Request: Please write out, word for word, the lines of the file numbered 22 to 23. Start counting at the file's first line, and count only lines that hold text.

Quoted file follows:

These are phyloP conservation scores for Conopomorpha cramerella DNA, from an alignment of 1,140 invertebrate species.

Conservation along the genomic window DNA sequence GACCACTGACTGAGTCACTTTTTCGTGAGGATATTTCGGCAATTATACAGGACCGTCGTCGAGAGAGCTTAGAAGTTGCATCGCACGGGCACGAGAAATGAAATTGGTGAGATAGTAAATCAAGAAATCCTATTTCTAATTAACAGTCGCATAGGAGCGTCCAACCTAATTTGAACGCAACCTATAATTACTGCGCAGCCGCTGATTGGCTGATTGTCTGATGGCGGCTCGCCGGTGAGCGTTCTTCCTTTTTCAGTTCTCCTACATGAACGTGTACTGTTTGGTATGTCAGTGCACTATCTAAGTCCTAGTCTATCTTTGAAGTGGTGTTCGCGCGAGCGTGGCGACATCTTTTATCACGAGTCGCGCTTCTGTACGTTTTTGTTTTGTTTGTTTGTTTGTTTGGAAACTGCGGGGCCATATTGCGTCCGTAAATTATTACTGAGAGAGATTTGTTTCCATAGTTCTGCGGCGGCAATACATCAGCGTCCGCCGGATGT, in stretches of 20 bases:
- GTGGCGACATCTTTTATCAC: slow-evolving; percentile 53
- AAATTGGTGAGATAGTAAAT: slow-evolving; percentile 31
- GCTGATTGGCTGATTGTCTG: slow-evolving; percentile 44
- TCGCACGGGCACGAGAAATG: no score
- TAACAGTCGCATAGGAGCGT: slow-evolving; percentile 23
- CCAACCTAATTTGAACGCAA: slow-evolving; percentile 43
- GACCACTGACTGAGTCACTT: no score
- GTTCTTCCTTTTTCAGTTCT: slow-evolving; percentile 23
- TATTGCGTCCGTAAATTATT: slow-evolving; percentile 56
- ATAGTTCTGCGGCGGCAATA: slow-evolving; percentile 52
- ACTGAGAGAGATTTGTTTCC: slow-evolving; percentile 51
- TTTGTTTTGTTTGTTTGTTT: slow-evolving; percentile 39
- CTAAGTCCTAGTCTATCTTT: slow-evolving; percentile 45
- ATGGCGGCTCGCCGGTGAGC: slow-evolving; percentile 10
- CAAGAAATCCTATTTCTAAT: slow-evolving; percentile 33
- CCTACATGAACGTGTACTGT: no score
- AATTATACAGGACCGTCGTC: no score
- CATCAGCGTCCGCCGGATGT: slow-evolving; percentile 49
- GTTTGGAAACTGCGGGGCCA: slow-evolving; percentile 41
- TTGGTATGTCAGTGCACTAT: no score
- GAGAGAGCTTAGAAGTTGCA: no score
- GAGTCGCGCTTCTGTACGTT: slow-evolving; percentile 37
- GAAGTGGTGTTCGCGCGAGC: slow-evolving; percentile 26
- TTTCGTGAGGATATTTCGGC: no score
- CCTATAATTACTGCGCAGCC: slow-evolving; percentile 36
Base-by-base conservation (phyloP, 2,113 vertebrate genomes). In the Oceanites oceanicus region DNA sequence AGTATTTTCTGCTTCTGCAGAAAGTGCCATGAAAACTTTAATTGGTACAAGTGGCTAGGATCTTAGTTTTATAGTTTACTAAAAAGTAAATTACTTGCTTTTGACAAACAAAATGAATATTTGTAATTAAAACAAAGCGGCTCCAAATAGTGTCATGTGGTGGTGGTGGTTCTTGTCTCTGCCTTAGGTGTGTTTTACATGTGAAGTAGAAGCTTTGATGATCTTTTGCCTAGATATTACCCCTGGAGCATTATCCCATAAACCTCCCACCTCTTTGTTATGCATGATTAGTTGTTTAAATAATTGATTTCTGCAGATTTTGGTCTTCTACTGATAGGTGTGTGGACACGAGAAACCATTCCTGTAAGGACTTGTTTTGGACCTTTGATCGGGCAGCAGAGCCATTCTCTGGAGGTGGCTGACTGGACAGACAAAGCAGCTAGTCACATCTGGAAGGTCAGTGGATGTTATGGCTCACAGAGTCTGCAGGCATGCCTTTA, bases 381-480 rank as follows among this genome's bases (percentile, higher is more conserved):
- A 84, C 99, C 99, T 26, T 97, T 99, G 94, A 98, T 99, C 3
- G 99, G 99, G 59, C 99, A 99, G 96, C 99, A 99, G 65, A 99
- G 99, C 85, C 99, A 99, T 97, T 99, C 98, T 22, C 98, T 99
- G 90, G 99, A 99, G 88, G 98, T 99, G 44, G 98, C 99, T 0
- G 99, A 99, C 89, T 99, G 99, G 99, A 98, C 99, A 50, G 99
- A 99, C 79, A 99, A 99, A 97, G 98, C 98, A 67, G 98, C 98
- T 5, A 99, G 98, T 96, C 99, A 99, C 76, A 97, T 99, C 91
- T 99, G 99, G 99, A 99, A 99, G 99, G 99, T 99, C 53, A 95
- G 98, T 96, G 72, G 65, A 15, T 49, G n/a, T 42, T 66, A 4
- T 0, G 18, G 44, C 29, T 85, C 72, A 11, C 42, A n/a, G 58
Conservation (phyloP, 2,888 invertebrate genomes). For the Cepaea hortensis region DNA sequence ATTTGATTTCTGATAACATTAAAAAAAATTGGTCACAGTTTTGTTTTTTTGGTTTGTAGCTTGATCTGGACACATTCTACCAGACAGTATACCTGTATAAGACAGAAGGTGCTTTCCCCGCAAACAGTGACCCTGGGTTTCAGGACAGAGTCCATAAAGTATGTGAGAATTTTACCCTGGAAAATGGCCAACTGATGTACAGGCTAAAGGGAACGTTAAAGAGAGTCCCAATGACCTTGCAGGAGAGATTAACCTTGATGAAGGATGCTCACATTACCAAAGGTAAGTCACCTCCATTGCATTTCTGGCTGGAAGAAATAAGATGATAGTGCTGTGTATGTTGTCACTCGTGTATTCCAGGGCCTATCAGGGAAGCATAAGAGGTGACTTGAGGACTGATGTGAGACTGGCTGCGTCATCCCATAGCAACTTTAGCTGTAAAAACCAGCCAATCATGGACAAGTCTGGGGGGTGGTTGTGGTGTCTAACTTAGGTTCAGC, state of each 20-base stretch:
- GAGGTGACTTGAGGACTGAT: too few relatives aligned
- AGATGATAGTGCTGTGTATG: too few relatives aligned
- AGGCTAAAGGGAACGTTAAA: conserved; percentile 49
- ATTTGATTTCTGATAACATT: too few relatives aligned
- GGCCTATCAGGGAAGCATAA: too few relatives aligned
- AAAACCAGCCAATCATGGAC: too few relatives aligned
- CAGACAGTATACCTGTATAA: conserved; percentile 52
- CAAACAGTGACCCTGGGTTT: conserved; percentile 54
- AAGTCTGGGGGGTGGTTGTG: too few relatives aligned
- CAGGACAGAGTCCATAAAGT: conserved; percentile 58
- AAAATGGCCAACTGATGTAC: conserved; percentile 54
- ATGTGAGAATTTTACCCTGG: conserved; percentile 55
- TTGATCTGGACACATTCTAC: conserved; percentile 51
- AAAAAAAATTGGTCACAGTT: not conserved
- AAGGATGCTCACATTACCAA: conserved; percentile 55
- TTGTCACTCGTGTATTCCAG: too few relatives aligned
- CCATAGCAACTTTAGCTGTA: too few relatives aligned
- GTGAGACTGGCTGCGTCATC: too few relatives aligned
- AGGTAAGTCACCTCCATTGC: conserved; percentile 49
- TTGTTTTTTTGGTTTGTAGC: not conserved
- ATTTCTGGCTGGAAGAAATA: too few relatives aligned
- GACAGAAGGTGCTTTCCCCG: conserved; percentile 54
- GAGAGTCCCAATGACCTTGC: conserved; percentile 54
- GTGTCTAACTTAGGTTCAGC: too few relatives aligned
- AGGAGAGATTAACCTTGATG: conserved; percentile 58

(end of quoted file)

- TTGGTATGTCAGTGCACTAT: no score
- GAGAGAGCTTAGAAGTTGCA: no score